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Breaking News: Canadian Media Fails to Represent

In a time of global crisis that disproportionately impacts marginalized communities, diversity in newsrooms is necessary to provide more accurate and nuanced insight into what is happening on the ground.

Join us for a conversation about how Black, Indigenous and people of colour working in journalism are demanding and creating change within their industry, and how Canadian media can and should be more accountable to both their staff and the communities they report on. 

The COVID-19 pandemic has devastated the already weakened Canadian news media. Across the country, publications are amalgamating, reducing their output and laying off staff. Local journalism has been hit especially hard.

But the increased attention on anti-Black racism in recent weeks has again highlighted deeper problems within our journalism industry: Canadian news media fail to represent the racial diversity of the communities they serve. While many news organizations express a commitment to diversity, they don’t report on the demographics of their newsrooms or management. Without this transparency, it’s hard to have real accountability. And without diverse news teams, the perspectives of racialized communities risk falling through cracks in news coverage.

In January 2020, the Canadian Association of Black Journalists (CABJ) and the Canadian Journalists of Colour (CJOC) released seven calls to action to achieve true diversity and representation in Canadian journalism. They were largely ignored by establishment journalism organizations in Canada  until just recently, when the death of George Floyd prompted a moment of reckoning for the industry.

In this conversation – made all the more urgent in a time of crisis which is impacting the media sector – we’ll hear from a panel of journalists including some who contributed to the CABJ and CJOC’s calls to action. They’ll speak about their experiences and why racial equity in journalism is essential for both the people who tell news stories and the people who read, watch and listen to them.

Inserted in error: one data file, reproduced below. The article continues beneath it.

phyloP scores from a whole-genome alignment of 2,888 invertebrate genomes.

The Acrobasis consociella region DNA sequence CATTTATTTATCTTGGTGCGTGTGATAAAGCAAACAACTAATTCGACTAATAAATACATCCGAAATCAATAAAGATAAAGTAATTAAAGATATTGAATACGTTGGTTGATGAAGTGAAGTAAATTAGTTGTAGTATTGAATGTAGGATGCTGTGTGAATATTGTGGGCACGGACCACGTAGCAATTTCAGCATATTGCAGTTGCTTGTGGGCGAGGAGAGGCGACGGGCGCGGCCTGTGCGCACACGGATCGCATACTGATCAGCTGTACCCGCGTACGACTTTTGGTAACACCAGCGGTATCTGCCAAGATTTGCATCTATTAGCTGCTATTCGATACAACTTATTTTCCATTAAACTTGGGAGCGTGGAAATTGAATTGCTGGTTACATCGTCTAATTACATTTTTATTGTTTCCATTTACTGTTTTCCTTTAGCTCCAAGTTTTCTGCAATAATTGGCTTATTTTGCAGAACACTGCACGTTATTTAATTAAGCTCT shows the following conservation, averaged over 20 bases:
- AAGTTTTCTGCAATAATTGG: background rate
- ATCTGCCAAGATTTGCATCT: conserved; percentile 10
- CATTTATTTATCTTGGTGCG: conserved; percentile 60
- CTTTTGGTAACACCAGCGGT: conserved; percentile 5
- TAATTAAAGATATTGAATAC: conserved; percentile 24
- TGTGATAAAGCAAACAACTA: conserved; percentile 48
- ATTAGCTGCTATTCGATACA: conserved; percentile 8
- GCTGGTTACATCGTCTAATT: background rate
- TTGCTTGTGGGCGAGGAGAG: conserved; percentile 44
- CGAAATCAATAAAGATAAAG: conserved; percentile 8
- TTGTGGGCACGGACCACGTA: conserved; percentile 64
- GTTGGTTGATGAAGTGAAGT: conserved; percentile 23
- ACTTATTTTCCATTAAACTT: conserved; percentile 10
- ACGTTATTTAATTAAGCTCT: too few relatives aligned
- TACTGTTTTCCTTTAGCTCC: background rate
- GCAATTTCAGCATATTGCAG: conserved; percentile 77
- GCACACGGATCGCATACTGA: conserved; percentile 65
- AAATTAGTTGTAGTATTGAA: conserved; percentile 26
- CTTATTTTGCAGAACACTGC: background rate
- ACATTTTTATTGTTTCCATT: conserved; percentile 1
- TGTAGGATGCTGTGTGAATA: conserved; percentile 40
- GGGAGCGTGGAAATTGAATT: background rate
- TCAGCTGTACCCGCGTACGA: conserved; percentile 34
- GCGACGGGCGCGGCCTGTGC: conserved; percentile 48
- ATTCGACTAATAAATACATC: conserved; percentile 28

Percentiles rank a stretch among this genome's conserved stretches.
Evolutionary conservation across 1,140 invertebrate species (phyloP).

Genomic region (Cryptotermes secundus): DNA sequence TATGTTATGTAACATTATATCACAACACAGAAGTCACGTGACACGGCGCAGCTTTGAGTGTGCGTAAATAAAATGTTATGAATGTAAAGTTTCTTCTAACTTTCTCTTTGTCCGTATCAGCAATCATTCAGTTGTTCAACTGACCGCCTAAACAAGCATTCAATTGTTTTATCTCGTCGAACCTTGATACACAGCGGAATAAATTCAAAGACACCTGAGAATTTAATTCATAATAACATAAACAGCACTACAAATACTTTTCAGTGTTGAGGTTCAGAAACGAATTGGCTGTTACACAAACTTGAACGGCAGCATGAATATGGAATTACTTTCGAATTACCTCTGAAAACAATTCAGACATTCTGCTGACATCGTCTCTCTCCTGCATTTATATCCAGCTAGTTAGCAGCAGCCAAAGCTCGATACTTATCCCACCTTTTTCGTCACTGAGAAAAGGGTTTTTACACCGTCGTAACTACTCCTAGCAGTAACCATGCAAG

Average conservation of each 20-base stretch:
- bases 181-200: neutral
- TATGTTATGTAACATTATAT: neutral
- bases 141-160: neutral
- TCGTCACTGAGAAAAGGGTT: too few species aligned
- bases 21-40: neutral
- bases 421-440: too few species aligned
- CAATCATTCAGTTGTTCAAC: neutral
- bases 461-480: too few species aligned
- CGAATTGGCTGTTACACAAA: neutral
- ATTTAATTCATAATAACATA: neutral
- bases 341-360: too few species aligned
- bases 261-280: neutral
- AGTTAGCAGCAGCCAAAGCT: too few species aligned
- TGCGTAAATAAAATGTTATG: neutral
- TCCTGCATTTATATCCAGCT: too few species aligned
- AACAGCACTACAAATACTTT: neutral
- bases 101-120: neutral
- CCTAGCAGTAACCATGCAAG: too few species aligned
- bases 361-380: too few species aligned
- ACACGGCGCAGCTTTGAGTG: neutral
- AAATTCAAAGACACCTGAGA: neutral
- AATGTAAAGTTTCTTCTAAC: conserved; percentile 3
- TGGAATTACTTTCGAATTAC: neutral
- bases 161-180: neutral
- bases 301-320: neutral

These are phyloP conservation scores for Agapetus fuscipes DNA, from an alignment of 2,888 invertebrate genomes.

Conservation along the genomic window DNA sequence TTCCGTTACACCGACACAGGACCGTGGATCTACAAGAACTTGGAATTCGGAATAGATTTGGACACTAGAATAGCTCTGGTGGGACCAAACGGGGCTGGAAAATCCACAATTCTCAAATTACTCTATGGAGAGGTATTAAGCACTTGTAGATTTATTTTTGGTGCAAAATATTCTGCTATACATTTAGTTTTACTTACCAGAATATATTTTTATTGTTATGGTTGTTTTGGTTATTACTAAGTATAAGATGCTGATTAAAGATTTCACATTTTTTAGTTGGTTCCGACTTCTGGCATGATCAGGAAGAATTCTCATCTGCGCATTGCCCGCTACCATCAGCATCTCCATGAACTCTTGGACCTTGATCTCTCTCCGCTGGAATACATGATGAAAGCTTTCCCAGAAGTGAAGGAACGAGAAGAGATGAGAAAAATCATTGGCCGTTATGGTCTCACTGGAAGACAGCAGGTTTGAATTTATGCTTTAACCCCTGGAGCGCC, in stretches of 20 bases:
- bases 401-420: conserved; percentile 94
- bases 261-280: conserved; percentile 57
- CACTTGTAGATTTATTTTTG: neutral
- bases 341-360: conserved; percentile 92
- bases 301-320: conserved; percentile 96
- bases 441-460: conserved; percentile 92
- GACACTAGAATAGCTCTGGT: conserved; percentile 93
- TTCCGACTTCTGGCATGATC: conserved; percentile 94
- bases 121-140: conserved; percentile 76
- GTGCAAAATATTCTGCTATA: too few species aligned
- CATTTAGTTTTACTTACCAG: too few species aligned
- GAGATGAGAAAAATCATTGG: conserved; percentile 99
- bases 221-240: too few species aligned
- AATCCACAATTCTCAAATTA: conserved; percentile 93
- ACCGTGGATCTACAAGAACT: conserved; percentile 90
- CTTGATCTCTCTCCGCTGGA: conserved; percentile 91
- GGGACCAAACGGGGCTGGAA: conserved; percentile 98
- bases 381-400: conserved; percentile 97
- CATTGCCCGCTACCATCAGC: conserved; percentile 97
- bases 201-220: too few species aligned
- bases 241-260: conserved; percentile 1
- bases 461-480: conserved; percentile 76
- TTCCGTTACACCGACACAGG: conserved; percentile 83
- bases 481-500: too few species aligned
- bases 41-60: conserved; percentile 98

• Jessie Williams – Director of Indigenous Relations, SFU Faculty of Arts and Social Sciences
  • Nadia Stewart – Executive Director, Canadian Association of Black Journalists
  • Anita Li – Co-Founder, Canadian Journalists of Colour
  • Bethlehem Mariam – Reporter, News1130
  • Sonya Fatah – Assistant Professor, Ryerson School of Journalism


Access the multimedia recap of this event on our blog including a summary, video clips, powerful quotes from the speakers and links to further reading: Breaking News: Canadian Media Fails to Represent - A Multimedia Recap

A shout-out to graphic recorder Adriana Contreras of Drawing Change, who captured the conversation in this beautiful graphic.


July 02, 2020

12:00 - 1:15 PM


Online Event
A link and password to join the event will be sent to registrants via Eventbrite.


Registration and Password

A password to access this webinar will be sent to all registrants via email in the days and hours preceeding the event.

Technology requirements

This workshop will be presented in a participatory webinar format. To engage fully you will need:

  • A laptop, computer, or smartphone
  • A webcam
  • A microphone
  • Speakers or headphones

Protecting your privacy

To ensure that we are using online meeting technology in a privacy-conscious way, we are following best practices for this online event series:

  • We will only circulate the meeting link to those who are registered for the event
  • We will password protect the meeting
  • We will enable end-to-end encryption
  • We will not use attention tracking
  • We will lock the meeting at 12:10pm
  • We will ask that participants use their first and last name as their display name on the webinar, so we can check incoming participants against the event registration list

To protect your own privacy we suggest that:

  • You use a unique email address to log into the webinar. This is so that the webinar platform can’t cross-reference your profile with the rest of your digital profiles under your email address.
  • We suggest you do not use your Facebook profile to log into the webinar. This is so that the webinar platform can’t cross-reference you with your Facebook account.
  • We remind you that whatever you say in the webinar is public and recorded, so please do not share sensitive information about yourself or others, and do not say anything you do not wish to enter the public domain.

To protect the privacy of others we ask that:

  • You do not record or photograph yourself, other participants, or the hosts during the webinar, unless permission is requested and given.

We also ask that you respect our community guidelines:

  • Be as present as possible (turn video on, put away phone, close/mute tabs).
  • Thoughtful questions are welcome in the chat throughout the session. If your question is for a particular speaker, type “@name” at the beginning.
  • Don’t assume pronouns/gender/knowledge based on someone’s name or video image. We can refer to people using the usernames they provide!
  • Step up, step back: if you’ve asked a question or shared a comment, ensure that new voices are heard before you contribute again.
  • Practice self-care: if you need to get up or take a break, please feel free.

If you have any questions, concerns, or comments regarding this event’s accessibility or privacy, feel free to connect with us at


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